David Martin

Robert Levitus

Bruce Martin

Kim McCaul

Dr David Martin is Director of Anthropos and Senior Anthropologist, based in Canberra. He has extensive field-based experience with Aboriginal groups in rural and remote areas, including eight years in community development. He has also worked at senior management level within government, and provided high level advice to Aboriginal organisations, government agencies and the private sector on such matters as developing effective Aboriginal organisational structures, native title and land rights, and addressing alcohol issues. Dr Martin has published on a range of native title issues, including a major co-authored book on prescribed bodies corporate (PBCs). He has also published on issues such as accountability, corporate governance, and developing effective organisational structures for service-delivery bodies which take account of Aboriginal political and economic values. He has particular expertise in working with Aboriginal groups to develop effective corporate structures.

David Martin's curriculum vitae:

Dr Robert Levitus originally qualified in law and then turned to anthropology. Since 1981 he has carried out extensive research in the Kakadu/West Arnhem region of the Northern Territory on historical, anthropological and policy topics. These have included a review of the membership rules of a local royalty-receiving association, sacred site documentation and registration, project direction of the Kakadu Region Social Impact Study, research for the Resource Assessment Commission Inquiry into the Coronation Hill dispute, and reports on oral heritage and Aboriginal territorial affiliations for Kakadu National Park management. He has published on land rights reform, CDEP, Aboriginal organisations, mining and fire management. He has held academic appointments at the University of Queensland and at the Centre for Aboriginal Economic Policy Research at the Australian National University. In recent years his work has extended to traditional connection issues in the east Kimberley and south-west Queensland.

Robert Levitus' curriculum vitae:

Bruce Martin is completing a Bachelor of Arts degree through the Open University. He is currently based in Cairns, working on a number of projects with his mother's Wik people in Aurukun, western Cape York. He has experience as a youth worker in Aurukun, has worked with Wuchopperen Medical Service with Indigenous people in Cairns as a youth and family counsellor around substance misuse and men’s health issues, and for the Cape York Land Council and Balkanu Cape York Development Corporation on a number of projects, including the Wild Rivers legislation, and land tenure and management arrangements in Cape York.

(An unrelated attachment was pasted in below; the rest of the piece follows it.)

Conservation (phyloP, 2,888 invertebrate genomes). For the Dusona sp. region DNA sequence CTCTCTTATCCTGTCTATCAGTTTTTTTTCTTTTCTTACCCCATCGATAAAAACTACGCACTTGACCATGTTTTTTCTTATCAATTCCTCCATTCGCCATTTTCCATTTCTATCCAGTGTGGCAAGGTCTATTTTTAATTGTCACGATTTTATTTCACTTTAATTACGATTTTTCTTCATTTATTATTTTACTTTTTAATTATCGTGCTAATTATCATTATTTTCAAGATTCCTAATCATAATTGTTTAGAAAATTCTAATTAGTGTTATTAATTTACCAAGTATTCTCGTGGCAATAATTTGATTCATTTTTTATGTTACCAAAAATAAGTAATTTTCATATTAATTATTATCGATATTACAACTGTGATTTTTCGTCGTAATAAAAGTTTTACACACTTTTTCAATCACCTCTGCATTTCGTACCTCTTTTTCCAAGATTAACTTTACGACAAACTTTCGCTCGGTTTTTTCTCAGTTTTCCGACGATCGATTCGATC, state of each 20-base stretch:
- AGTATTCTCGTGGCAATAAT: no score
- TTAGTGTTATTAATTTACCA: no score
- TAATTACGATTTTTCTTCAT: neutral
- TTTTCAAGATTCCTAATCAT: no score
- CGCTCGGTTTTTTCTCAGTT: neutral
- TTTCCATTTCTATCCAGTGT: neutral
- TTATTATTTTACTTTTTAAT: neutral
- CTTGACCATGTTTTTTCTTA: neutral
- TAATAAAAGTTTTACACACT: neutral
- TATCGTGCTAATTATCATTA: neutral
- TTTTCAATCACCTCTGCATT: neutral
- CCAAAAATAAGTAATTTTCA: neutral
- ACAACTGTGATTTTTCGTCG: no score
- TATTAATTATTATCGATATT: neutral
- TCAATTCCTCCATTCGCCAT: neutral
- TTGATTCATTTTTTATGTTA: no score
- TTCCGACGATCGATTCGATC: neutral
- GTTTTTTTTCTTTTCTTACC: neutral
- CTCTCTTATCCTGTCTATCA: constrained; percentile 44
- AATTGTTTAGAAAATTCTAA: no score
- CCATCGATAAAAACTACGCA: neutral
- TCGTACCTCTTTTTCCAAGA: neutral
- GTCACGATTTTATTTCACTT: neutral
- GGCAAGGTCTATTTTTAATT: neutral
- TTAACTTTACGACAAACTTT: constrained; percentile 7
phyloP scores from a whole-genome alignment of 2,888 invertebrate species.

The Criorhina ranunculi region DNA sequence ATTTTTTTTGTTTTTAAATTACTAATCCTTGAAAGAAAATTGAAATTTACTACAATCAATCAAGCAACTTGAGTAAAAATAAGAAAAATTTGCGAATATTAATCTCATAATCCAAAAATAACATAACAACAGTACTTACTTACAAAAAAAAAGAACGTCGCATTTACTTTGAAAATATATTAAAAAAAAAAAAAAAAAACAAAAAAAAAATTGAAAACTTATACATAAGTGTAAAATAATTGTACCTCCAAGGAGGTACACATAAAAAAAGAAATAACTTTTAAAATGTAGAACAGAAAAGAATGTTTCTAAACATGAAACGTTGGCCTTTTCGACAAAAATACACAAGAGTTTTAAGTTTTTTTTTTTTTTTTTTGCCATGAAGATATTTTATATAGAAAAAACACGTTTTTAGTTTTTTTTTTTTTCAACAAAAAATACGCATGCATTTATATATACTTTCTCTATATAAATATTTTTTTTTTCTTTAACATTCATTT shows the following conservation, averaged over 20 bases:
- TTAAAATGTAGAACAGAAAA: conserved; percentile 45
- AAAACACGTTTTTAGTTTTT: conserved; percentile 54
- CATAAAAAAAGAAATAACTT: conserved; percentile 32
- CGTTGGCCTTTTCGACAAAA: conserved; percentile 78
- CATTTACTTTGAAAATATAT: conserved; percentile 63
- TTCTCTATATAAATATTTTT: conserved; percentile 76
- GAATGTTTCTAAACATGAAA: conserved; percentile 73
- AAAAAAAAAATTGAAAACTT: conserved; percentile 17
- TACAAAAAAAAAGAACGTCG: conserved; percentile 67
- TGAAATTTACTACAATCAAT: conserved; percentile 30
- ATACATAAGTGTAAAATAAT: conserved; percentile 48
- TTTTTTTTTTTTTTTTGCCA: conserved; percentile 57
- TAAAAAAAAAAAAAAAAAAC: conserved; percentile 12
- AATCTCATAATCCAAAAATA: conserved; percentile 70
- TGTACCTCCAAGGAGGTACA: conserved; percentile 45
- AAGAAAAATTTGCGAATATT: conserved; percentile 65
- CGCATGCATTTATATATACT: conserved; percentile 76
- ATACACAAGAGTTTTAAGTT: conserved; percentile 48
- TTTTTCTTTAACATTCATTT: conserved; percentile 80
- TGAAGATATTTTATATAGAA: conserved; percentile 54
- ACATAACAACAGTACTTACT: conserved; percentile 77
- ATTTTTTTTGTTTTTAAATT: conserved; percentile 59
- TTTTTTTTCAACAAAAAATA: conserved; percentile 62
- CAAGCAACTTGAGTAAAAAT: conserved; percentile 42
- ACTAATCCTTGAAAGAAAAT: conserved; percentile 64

Bruce Martin's curriculum vitae:

Kim McCaul provides expertise in anthropology, linguistics and mediation. He spent 10 years as anthropologist at the Native Title Section of the South Australian Crown Solicitor’s Office and one year as anthropologist (Principal Project Manager) at the South Australian Aboriginal Heritage Branch of the Aboriginal Affairs and Reconciliation Division. He has worked in urban and remote contexts on researching, presenting, analysing and assessing ethnographic and linguistic information for native title and heritage processes; has conducted cross-cultural mediations; and facilitated negotiations, expert conferences and community meetings. He also has a long-standing research interest in cross-cultural notions of health and spirituality. Kim has developed and delivered a number of cross-cultural training and education programs, including cross-cultural training for staff of the South Australian Department of Justice, Aboriginal heritage awareness training for various industry bodies and an undergraduate course called Language and the Law at the University of New England.

Kim McCaul's curriculum vitae:

Anthropos also has considerable experience in working in multidisciplinary teams. We can access legal, financial and anthropological expertise from a wide range of consultants (both Indigenous and non-Indigenous) with whom we have developed long-term professional relationships.


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